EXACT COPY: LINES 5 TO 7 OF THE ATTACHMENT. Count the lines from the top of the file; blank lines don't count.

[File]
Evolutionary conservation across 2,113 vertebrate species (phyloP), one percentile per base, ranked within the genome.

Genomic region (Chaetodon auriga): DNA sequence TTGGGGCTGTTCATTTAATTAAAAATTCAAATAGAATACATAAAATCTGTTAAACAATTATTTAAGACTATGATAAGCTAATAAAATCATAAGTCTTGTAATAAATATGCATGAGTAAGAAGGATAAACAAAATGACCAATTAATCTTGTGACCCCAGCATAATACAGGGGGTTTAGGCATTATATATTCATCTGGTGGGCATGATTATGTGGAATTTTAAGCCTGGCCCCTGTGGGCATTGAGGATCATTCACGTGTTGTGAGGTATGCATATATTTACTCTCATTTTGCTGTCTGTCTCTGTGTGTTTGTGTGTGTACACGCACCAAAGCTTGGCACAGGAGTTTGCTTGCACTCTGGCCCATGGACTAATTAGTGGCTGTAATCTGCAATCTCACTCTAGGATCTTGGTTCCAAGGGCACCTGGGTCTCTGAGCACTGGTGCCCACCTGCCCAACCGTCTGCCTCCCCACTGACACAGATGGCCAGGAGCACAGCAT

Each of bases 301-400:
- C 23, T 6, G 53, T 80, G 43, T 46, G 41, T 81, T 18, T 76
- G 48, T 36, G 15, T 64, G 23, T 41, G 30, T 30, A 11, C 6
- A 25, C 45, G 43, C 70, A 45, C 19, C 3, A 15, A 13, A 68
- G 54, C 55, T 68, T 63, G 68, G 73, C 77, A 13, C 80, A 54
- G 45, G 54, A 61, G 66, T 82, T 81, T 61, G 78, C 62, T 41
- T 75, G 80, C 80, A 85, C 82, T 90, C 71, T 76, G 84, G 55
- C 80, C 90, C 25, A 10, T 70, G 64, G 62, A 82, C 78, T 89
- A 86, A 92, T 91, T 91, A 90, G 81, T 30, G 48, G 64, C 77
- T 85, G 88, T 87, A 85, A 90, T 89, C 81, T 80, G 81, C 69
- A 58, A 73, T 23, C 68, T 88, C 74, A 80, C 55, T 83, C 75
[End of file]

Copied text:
- G 48, T 36, G 15, T 64, G 23, T 41, G 30, T 30, A 11, C 6
- A 25, C 45, G 43, C 70, A 45, C 19, C 3, A 15, A 13, A 68
- G 54, C 55, T 68, T 63, G 68, G 73, C 77, A 13, C 80, A 54